An example is /ɒ/, which in English has very little if any rounding of the lips, the throaty sound of English /ɒ/ is instead accomplished with sulcalization, a furrowing of the back of the tongue found in non-rhotic /ɜː/. It is possible to mimic the effect of rounded vowels by narrowing the cheeks, so-called cheek rounding. The technique is used by ventriloquists to mask the visible rounding of back vowels like and it is not clear if it is used by languages with rounded vowels that do not use visible rounding. Protruded rounding is the equivalent of consonantal labialization
Sanskrit is the primary liturgical language of Hinduism, a philosophical language of Hinduism and Jainism, and a literary language and lingua franca of ancient and medieval South Asia. As a result of transmission of Hindu and Buddhist culture to Southeast Asia and parts of Central Asia, as one of the oldest Indo-European languages for which substantial written documentation exists, Sanskrit holds a prominent position in Indo-European studies. The body of Sanskrit literature encompasses a rich tradition of poetry and drama as well as scientific, philosophical, the compositions of Sanskrit were orally transmitted for much of its early history by methods of memorization of exceptional complexity and fidelity. Thereafter and derivatives of the Brahmi script came to be used, Sanskrit is today one of the 22 languages listed in the Eighth Schedule of the Constitution of India, which mandates the Indian government to develop the language. It continues to be used as a ceremonial language in Hindu religious rituals and Buddhist practice in the form of hymns.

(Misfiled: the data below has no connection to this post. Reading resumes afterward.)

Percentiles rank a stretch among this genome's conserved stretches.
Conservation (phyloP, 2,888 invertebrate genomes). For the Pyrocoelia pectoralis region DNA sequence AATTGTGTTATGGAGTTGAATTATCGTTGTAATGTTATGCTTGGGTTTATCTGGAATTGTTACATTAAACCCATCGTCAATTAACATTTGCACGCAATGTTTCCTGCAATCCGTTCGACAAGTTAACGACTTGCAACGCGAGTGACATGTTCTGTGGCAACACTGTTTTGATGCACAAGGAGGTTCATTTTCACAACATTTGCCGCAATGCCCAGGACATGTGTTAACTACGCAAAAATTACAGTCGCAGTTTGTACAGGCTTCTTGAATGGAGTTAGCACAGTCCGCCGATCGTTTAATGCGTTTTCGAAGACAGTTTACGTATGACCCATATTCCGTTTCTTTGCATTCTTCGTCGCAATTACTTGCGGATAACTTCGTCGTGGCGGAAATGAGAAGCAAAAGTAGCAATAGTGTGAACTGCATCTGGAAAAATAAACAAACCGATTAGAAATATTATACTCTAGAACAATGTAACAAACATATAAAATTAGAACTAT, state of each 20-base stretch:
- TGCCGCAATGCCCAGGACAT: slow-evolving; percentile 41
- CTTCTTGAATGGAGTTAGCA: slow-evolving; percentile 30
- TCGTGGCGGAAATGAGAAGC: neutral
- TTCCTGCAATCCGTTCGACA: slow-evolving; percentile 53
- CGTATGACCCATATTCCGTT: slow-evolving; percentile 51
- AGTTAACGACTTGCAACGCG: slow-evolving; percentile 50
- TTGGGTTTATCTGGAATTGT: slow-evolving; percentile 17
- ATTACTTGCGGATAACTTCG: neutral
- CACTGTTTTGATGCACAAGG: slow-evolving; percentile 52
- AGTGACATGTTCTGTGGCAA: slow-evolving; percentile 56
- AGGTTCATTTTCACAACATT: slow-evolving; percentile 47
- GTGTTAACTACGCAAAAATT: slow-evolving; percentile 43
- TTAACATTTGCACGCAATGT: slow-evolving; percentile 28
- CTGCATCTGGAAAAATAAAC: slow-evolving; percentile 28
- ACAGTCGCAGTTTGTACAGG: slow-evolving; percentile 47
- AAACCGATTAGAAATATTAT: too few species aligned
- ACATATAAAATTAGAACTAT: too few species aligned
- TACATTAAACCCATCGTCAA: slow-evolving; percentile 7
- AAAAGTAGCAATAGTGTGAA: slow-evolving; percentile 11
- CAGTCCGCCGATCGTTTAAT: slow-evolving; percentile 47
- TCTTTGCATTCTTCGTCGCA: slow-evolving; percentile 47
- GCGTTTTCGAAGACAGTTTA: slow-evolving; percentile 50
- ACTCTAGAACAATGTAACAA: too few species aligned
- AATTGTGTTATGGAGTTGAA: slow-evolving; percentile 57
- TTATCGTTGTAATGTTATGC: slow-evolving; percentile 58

The Sanskrit verbal adjective sáṃskṛta- may be translated as refined, elaborated, as a term for refined or elaborated speech, the adjective appears only in Epic and Classical Sanskrit in the Manusmṛti and the Mahabharata. The pre-Classical form of Sanskrit is known as Vedic Sanskrit, with the language of the Rigveda being the oldest and most archaic stage preserved, Classical Sanskrit is the standard register as laid out in the grammar of Pāṇini, around the fourth century BCE. Sanskrit, as defined by Pāṇini, evolved out of the earlier Vedic form, the present form of Vedic Sanskrit can be traced back to as early as the second millennium BCE. Scholars often distinguish Vedic Sanskrit and Classical or Pāṇinian Sanskrit as separate dialects, although they are quite similar, they differ in a number of essential points of phonology, vocabulary and syntax. Vedic Sanskrit is the language of the Vedas, a collection of hymns and theological and religio-philosophical discussions in the Brahmanas. Modern linguists consider the metrical hymns of the Rigveda Samhita to be the earliest, for nearly 2000 years, Sanskrit was the language of a cultural order that exerted influence across South Asia, Inner Asia, Southeast Asia, and to a certain extent East Asia.
A significant form of post-Vedic Sanskrit is found in the Sanskrit of Indian epic poetry—the Ramayana, the deviations from Pāṇini in the epics are generally considered to be on account of interference from Prakrits, or innovations, and not because they are pre-Paninian. Traditional Sanskrit scholars call such deviations ārṣa, meaning of the ṛṣis, in some contexts, there are more prakritisms than in Classical Sanskrit proper. There were four principal dialects of classical Sanskrit, paścimottarī, madhyadeśī, pūrvi, the predecessors of the first three dialects are attested in Vedic Brāhmaṇas, of which the first one was regarded as the purest. In the 2001 Census of India,14,035 Indians reported Sanskrit to be their first language, in India, Sanskrit is among the 14 original languages of the Eighth Schedule to the Constitution. The state of Uttarakhand in India has ruled Sanskrit as its official language. In October 2012 social activist Hemant Goswami filed a petition in the Punjab. More than 3,000 Sanskrit works have been composed since Indias independence in 1947, much of this work has been judged of high quality, in comparison to both classical Sanskrit literature and modern literature in other Indian languages